Stalingrad

Caroline Ward Allie Mckee Kylie Pickrell Landry Walker

Causes

The Battle of Stalingrad was a major and decisive battle of World War II in which Nazi Germany and its allies fought the Soviet Union for control of the city of Stalingrad (now Volgograd) in the southwestern Soviet Union. The battle took place between August 23, 1942 and February 2, 1943 and was marked by constant close-quarters combat and lack of regard for military and civilian casualties. It is among the bloodiest battles in the history of warfare, with the higher estimates of combined casualties amounting to nearly two million. The heavy losses inflicted on the German army make it arguably the most strategically decisive battle of the whole war.After the Battle of Stalingrad, German forces never recovered their earlier strength, and attained no further strategic victories in the East.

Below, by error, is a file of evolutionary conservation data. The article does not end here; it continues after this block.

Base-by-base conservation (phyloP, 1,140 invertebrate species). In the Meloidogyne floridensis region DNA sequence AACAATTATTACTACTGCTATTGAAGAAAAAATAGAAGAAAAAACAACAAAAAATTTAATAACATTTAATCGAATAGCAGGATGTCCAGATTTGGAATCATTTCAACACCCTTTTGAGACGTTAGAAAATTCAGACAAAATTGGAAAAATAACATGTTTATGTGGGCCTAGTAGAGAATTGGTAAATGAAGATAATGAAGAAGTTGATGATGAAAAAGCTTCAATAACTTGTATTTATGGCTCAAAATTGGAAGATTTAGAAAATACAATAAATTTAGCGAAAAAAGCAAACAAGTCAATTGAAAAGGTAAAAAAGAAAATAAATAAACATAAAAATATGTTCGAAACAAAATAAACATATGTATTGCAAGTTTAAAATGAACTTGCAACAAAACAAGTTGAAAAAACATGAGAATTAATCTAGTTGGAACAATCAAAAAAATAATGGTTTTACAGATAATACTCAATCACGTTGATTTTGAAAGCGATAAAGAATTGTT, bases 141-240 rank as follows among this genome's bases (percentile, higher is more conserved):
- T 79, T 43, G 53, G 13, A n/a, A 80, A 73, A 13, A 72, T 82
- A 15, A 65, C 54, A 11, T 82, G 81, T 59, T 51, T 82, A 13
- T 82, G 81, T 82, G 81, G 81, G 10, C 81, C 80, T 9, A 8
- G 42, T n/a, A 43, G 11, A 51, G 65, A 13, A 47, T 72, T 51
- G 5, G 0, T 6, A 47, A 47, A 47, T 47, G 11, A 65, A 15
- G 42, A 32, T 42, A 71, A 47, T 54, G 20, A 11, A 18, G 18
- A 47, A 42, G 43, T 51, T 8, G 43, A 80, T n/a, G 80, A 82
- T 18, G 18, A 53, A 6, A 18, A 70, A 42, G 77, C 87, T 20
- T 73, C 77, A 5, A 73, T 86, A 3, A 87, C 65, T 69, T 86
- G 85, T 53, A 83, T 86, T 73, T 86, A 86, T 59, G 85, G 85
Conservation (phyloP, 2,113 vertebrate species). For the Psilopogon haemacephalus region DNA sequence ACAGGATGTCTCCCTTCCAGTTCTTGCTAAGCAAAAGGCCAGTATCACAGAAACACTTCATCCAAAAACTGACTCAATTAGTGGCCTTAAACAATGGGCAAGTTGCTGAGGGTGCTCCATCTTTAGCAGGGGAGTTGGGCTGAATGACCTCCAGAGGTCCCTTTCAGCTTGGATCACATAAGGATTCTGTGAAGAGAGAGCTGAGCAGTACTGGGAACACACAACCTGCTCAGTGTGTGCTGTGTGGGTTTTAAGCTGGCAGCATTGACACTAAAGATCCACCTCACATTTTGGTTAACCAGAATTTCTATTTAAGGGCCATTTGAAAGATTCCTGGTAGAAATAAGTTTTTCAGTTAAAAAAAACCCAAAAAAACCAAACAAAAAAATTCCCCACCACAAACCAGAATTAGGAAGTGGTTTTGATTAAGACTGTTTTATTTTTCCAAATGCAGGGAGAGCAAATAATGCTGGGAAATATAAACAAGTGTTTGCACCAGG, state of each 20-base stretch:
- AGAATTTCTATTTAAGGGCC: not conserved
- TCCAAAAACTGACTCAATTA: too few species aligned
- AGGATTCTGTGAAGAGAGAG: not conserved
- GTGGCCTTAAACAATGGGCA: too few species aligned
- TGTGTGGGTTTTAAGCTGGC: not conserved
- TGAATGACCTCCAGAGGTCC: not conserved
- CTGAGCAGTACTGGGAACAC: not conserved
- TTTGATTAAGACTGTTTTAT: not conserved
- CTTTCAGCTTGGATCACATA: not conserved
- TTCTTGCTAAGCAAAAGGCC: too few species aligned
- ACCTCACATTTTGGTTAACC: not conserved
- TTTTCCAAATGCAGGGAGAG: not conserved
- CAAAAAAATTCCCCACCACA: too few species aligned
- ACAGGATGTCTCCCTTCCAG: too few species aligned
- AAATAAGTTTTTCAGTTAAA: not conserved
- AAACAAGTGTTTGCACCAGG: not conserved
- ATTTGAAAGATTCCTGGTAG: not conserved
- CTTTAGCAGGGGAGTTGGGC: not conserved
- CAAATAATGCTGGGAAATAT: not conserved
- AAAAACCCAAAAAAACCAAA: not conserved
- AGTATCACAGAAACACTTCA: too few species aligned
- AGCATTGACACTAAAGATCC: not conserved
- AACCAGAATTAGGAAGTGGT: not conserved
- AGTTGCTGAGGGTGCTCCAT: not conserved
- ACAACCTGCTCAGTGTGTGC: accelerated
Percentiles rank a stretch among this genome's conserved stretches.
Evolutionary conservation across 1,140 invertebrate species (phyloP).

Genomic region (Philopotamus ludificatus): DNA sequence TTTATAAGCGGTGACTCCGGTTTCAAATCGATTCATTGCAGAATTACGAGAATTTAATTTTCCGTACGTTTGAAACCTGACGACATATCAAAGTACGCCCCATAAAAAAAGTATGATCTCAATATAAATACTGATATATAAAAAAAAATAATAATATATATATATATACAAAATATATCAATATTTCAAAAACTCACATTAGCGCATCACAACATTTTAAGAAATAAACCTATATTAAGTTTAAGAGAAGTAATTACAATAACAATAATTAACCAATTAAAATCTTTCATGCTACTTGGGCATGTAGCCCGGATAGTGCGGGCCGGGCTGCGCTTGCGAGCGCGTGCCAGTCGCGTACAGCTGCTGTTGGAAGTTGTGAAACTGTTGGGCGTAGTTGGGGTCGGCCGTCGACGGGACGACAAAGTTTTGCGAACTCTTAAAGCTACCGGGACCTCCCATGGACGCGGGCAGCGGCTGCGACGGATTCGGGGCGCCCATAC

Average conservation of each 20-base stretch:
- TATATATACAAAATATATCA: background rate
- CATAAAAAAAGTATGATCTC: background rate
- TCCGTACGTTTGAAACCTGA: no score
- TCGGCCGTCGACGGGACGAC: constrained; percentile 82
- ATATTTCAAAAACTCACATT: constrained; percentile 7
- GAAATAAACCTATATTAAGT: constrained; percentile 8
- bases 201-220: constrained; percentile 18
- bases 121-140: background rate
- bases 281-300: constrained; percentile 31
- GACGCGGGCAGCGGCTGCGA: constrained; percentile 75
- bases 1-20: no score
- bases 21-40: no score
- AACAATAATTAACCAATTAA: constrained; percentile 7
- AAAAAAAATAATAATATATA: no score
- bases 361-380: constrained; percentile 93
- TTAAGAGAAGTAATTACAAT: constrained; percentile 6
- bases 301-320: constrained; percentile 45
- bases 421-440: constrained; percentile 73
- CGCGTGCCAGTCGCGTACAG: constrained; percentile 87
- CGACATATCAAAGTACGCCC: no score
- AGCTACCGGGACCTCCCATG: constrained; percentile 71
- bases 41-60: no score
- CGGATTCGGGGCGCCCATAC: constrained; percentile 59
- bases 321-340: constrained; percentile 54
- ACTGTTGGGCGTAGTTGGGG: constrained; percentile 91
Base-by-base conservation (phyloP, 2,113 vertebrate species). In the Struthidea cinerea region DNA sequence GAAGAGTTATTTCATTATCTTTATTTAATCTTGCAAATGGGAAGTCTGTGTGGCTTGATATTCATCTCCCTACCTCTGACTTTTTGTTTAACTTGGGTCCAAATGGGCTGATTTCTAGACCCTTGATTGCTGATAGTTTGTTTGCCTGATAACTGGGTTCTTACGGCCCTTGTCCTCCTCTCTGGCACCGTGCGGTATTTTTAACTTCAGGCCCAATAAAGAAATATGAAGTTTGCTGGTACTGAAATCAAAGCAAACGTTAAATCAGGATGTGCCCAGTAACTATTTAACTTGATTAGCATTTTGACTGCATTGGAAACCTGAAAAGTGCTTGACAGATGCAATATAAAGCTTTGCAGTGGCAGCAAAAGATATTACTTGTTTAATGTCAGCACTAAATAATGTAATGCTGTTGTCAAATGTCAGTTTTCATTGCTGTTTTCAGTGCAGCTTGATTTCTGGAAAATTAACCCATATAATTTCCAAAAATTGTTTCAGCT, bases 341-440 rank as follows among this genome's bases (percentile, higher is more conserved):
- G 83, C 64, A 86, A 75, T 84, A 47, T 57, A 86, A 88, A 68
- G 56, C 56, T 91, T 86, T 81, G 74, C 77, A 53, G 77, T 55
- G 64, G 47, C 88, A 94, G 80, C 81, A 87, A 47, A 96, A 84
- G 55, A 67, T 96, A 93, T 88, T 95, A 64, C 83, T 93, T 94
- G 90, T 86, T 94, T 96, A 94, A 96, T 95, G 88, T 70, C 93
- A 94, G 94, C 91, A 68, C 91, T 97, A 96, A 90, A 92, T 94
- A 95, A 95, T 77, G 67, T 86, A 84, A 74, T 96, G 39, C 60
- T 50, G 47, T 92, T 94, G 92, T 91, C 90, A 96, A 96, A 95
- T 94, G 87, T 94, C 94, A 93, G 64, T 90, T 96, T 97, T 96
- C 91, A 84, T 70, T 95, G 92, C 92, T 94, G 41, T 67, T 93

Significance

The Battle of Stalingrad turned the tide in the war between Germany and the Soviet Union. General Zhukov, who had played such an important role in the victory, later led the Soviet drive on Berlin. On May 1, 1945, he personally accepted the German surrender of Berlin. Von Paulus, meanwhile, agitated against Adolf Hitler among the German prisoners of war in the Soviet Union and in 1946 provided testimony at the International Military Tribunal at Nuremberg. After his release by the Soviets in 1953, he settled in East Germany.

Characteristics

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